So, what are the ways the school is managing to beat the odds with these children? That's a complicated question with no absolute answers, but it's worth looking at some of the factors involved.

First, some background. The I Promise School is a public school, part of the Akron school district, unlike many schools connected to celebrities which go the charter or private school route. LeBron's foundation added $600,000 of his own money to the district's $2 million budget for the school.

This first year, the school has 240 students, all 3rd and 4th graders, with a plan to include students through the 8th grade over the next few years. The students who were considered for admission scored near the bottom of the district on their second grade tests. They were accepted to the school using a lottery system.

One vital factor in the students' success is the help and attention the school gives to their parents, who have access to G.E.D. preparation, health and legal services and advice concerning work. As important, a large room contains jars of peanut butter and jam as well as cereal and assorted canned goods which parents can take home to help feed their families. In the same room are bins full of clothes which are also free to parents. (LeBron's foundation covers the cost of the parent services.)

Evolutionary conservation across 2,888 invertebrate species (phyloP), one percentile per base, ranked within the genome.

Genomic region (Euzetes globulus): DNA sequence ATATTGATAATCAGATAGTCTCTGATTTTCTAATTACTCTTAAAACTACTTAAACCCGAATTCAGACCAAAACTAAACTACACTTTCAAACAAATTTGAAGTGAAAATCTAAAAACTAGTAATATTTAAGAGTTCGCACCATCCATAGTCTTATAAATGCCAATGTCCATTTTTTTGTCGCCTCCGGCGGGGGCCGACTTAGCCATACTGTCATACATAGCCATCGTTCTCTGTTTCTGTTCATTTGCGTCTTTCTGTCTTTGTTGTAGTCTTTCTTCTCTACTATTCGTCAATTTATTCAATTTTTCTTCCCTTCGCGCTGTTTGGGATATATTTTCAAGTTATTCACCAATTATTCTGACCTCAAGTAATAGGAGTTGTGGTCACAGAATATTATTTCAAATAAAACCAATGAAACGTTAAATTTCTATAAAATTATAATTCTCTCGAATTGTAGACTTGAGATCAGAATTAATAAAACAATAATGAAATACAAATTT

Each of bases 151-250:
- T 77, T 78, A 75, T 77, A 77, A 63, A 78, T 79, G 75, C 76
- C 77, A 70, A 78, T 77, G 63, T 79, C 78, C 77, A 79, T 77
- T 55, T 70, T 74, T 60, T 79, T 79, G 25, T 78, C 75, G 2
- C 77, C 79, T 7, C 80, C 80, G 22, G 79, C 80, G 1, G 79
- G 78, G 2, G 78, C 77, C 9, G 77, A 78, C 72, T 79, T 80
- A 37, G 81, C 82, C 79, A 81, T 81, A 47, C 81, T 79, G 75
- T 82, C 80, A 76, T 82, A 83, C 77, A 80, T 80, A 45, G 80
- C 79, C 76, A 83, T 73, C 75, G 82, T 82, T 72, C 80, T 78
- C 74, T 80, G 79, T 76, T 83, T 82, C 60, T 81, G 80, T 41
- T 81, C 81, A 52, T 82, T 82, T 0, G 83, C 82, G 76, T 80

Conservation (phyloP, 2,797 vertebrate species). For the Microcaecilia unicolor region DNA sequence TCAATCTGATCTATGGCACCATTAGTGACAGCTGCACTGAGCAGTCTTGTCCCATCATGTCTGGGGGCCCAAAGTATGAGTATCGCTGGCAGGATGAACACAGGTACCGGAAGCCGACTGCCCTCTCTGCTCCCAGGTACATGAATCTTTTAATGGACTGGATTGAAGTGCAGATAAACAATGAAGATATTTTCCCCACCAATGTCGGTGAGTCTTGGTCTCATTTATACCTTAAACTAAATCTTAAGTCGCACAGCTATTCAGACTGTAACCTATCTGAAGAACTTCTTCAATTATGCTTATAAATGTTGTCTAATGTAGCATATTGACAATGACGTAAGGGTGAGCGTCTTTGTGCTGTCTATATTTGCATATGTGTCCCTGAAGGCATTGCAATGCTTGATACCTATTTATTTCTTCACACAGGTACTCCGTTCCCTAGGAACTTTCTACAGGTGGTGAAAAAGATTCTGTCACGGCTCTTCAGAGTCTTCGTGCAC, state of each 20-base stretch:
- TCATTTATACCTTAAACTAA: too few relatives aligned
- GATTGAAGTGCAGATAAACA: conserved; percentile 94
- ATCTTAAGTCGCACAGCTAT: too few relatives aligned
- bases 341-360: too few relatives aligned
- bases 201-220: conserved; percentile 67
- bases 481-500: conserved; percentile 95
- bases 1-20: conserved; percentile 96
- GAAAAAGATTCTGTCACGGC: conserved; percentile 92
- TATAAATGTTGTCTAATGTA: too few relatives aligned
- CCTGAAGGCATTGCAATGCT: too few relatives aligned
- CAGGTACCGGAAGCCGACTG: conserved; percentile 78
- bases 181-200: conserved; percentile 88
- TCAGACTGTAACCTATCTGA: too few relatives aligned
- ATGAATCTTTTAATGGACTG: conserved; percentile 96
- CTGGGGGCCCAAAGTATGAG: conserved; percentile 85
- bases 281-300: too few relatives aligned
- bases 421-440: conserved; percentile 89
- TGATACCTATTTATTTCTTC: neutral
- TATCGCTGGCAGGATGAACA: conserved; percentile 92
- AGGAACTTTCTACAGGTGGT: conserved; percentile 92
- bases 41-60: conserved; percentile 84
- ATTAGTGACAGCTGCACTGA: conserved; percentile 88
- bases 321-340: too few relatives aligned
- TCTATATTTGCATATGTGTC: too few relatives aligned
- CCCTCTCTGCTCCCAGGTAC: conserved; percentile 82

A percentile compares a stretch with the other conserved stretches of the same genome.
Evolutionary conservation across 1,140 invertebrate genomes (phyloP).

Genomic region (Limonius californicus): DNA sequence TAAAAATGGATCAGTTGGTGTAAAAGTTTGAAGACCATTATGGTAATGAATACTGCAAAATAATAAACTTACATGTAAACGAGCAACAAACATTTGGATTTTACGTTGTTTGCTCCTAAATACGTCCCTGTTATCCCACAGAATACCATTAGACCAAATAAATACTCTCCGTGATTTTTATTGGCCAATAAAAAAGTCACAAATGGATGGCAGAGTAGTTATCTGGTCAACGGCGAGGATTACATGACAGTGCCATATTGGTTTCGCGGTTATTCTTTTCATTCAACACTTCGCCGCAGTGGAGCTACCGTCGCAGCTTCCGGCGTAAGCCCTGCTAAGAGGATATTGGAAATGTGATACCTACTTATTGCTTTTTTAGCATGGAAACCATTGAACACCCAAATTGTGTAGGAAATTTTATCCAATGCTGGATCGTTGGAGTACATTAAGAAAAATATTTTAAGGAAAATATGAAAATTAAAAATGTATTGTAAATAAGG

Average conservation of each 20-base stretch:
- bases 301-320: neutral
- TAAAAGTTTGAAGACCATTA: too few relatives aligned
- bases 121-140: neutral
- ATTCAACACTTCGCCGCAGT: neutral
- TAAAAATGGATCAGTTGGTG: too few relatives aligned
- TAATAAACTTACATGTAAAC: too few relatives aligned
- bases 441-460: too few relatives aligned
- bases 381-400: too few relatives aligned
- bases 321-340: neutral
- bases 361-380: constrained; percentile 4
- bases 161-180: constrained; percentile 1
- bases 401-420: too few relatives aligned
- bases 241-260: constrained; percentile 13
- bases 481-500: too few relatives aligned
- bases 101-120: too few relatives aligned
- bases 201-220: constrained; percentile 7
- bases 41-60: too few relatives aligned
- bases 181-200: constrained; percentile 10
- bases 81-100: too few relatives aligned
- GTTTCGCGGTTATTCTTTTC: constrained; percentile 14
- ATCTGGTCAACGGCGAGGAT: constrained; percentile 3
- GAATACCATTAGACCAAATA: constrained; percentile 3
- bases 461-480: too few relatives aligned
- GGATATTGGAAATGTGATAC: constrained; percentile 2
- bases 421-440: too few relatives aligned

Some of the parents' stress concerning feeding and clothing their children is relieved, and their children are better fed and clothed than they would be otherwise. That's a tremendous service to the families. At the same time, the parents have access to people and services who can help them live  better lives. The parents are part of the school's community along with their children. Everyone has the opportunity to buy in.

The education offered to the children is far from what you find in some of the "no excuses" charter schools for low income children, which believe you build students' skills with a militaristic, drill-and-kill style of instruction. In a "no excuses" atmosphere, many of the I Promise students would be the first to be disciplined, suspended, then expelled. The I Promise School uses what it calls a trauma-informed curriculum. Working with the students' personal and emotional needs is as much a part of the school day as building their academic skills. Based on the students' achievement over the first six months, the combination is a success.